What is Nickel?

Nickel is the 28th element of the periodic table and is classified as a transition metal. In its pure form, nickel is a silvery-white metal that is very shiny and can have a slight golden tinge. Nickel is commonly used to plate other metals and protect them from corrosion, and is found in many alloys such as stainless steel.


Nickel’s Place in the Periodic Table

It is believed that nickel got its name from a character of German miner mythology. A mischievous sprite named Nickel was thought to personify the fact that copper-nickel ores resisted refinement into copper. Nickel is a transition metal in group 10, and group 10 elements tend to all be very shiny and resistant to tarnish.



  • Atomic number: 28
  • Symbol: Ni
  • Group: 10
  • Period: 4
  • Number of Protons: 28
  • Number of Electrons: 28
  • Number of Neutrons: 30
  • Atomic Radius: 149 pm
  • Atomic mass: 6934
  • Number of Isotopes: 5


Properties of Nickel

Nickel is a hard, shiny metal that is most commonly found in ores that look like dull grey rocks. It is resistant to corrosion and very stable in its pure form. It is classified as a transition metal and shares a lot of similar properties with its groupmates like malleability and conductivity. However, while it can conduct heat and electricity, it is not a very efficient conductor, so usually other transition metals are used if these properties are important. Inhaling nickel can lead to agitation of the lungs and naval cavity, but this is rarely a concern. There are certain people who can have mild skin irritation with nickel exposure as well.

Physical Properties

Nickel is a hard metal but can be quite malleable and ductile. It is harder than iron, but is on the lower end of density for transition metals. It is also on the lower end as far as melting and boiling points for transition metals.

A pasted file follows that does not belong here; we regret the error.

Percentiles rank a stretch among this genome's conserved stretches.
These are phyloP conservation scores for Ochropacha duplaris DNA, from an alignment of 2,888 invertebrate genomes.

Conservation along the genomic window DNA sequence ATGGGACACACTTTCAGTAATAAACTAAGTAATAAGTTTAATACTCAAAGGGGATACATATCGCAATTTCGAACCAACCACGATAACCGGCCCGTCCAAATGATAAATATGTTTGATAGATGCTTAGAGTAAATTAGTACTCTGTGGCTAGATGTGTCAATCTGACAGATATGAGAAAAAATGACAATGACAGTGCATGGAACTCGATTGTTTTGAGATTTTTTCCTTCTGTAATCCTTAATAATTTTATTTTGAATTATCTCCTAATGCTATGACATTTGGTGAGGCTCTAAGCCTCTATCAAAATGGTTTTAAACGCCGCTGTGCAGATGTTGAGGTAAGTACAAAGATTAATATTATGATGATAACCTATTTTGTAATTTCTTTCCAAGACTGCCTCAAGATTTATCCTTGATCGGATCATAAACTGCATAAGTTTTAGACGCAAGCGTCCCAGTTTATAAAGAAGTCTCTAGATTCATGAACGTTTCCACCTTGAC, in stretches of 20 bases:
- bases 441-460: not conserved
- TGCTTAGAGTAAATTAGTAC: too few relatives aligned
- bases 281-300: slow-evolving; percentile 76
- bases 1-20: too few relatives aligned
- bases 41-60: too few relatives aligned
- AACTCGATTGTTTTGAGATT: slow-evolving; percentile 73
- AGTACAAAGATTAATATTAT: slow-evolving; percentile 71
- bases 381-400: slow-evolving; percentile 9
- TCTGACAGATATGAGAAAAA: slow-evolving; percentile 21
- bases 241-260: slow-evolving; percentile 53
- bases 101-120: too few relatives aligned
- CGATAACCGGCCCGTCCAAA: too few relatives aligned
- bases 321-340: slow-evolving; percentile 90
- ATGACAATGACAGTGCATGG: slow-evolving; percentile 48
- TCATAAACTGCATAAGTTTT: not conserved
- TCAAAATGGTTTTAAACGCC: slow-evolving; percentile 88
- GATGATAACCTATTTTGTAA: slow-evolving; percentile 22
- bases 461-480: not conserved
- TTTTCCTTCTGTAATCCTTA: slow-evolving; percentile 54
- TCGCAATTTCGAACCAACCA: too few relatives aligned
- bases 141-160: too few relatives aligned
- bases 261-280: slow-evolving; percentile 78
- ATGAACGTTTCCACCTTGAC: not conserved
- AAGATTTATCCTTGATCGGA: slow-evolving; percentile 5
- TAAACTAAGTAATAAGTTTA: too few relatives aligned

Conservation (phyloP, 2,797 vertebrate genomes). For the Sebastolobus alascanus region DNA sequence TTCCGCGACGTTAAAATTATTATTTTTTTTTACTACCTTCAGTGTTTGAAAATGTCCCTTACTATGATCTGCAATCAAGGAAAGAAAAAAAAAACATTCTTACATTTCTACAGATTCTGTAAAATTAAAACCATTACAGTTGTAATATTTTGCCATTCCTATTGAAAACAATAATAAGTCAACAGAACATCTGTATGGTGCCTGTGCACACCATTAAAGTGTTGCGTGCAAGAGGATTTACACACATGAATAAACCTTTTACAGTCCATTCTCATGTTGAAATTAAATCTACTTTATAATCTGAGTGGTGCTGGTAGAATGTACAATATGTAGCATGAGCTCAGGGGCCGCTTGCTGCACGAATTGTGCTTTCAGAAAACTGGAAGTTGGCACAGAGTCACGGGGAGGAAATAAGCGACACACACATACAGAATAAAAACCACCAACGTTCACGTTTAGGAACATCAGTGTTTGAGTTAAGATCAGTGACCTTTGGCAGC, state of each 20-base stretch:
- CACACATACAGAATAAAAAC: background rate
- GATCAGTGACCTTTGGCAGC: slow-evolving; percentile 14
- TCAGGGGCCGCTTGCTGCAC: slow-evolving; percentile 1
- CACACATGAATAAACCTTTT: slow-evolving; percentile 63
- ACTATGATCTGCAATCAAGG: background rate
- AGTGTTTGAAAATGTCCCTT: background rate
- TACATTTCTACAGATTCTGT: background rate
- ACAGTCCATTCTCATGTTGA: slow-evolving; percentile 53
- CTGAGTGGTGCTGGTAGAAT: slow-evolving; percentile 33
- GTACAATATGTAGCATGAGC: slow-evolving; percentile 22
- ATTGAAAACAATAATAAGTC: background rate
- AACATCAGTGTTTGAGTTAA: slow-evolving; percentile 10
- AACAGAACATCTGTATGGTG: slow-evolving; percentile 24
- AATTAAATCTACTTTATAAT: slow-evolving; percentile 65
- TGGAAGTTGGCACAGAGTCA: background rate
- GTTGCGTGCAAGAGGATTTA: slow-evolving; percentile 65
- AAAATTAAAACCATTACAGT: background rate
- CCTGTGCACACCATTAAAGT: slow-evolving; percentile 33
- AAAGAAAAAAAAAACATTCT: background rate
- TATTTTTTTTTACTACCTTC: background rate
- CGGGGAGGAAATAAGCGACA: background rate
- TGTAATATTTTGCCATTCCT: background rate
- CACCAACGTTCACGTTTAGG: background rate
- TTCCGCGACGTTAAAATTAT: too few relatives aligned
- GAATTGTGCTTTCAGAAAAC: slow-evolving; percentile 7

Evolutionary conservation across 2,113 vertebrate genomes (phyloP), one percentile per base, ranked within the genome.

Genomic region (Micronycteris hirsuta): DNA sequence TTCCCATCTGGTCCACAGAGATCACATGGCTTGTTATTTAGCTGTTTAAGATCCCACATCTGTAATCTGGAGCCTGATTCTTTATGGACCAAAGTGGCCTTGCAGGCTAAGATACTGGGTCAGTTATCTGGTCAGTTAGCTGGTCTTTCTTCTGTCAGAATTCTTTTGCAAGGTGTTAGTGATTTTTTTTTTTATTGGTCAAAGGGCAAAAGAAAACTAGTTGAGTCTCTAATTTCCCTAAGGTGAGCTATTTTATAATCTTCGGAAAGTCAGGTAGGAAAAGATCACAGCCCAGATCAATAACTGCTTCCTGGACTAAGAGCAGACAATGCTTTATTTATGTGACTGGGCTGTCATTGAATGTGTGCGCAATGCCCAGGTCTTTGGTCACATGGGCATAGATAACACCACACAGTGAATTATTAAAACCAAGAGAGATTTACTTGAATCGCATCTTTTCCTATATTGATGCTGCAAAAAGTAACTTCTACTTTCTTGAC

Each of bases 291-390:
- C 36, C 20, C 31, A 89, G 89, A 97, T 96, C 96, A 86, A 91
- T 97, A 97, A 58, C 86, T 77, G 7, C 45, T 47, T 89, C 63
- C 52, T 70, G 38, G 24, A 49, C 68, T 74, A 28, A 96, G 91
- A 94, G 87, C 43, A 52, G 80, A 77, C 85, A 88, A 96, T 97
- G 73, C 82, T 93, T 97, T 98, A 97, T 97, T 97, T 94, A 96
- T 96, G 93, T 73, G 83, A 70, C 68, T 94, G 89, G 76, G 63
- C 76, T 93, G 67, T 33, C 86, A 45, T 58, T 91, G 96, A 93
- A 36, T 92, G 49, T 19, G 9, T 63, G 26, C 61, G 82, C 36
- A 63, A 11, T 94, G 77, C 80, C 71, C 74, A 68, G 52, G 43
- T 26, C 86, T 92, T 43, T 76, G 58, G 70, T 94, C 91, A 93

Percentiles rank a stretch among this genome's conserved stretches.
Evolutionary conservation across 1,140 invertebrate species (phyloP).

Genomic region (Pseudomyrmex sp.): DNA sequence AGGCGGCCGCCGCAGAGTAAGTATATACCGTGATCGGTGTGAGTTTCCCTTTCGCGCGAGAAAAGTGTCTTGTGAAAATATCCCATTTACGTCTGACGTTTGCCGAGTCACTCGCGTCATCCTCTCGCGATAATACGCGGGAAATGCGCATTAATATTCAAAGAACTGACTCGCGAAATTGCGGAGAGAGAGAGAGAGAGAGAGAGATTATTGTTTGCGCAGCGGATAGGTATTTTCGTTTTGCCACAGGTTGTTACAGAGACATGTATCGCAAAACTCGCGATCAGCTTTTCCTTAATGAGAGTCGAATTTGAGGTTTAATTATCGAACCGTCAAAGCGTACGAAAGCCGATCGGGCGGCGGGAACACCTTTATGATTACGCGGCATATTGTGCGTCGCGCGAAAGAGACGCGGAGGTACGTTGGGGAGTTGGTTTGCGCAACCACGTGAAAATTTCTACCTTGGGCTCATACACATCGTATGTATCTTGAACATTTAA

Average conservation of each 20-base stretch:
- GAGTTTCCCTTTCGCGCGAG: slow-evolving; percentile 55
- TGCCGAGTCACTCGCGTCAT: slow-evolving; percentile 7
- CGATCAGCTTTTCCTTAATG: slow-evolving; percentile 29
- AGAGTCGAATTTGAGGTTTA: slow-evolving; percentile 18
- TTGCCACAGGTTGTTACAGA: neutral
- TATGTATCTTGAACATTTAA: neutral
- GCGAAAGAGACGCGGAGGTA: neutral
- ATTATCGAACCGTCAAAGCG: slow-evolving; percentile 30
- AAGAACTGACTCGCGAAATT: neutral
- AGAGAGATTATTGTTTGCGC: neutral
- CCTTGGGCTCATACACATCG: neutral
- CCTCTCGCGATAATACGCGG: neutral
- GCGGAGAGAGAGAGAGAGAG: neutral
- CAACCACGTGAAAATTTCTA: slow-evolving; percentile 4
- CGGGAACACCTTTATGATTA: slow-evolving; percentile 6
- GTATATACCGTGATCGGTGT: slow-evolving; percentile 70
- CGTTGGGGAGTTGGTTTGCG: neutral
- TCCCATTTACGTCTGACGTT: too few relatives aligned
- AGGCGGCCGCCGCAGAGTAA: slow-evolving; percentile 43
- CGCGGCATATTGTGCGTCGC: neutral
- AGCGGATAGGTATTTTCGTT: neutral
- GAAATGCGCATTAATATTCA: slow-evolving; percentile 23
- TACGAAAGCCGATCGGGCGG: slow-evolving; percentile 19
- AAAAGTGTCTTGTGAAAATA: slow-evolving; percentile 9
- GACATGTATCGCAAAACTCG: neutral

• Melting Point: 1728 K (1455C)
  • Boiling Point: 2913 K (2913C)
  • Density: 908 g/cm3
  • Phase at Room Temperature: solid

Chemical Properties

Nickel is relatively unreactive, especially at lower temperatures. It will not react with air or water at room temperature and is resistant to most acids and basic solutions. At higher temperatures, nickel will dissolve slowly in acidic solutions. Nickel can also form a thin coating of nickel (II) oxide which stops corrosion from progressing. It is quite stable and will bond but not readily. Nickel’s relatively low electronegativity contributes to it not bonding frequently.

  • Oxidation states: +3, +2, 0
  • Specific Heat: 445 J/(kg K)
  • Electronegativity: 91
  • Heat of Fusion: 2 kJ/mol
  • Heat of Vaporization: 378 kJ/mol
  • Electron Configuration: [Ar]4s23d8



Nickel has 5 stable isotopes: 58Ni, 60Ni, 61Ni, 62Ni, and 64Ni. The most abundant are 58Ni at around 68% abundance and 60Ni at around 26% abundance. The other isotopes are far less common with 61Ni and 64Ni being around 1% abundance each, and 62Ni being around 3.6% abundance. There are over 25 different known radioisotopes. Most of the stable isotopes have been used to study human absorption of nickel and 60Ni is used for the production of cobalt isotopes that are necessary for bone densitometry.


Alloys and Allotropes

While stainless steel is definitely the most well-known alloy of nickel, there are many other alloys that serve other purposes as well. For example, nickel-chromium alloys that contain at least 15% chromium are very heat-resistant and are used to provide oxidation and carburization resistance at high temperatures. Nickel-copper alloys are commonly used in nuclear submarines because it does well in sea water. Nickel is also commonly mixed with iron (stainless steel is an example) and molybdenum to a lesser extent.


Compounds of Nickel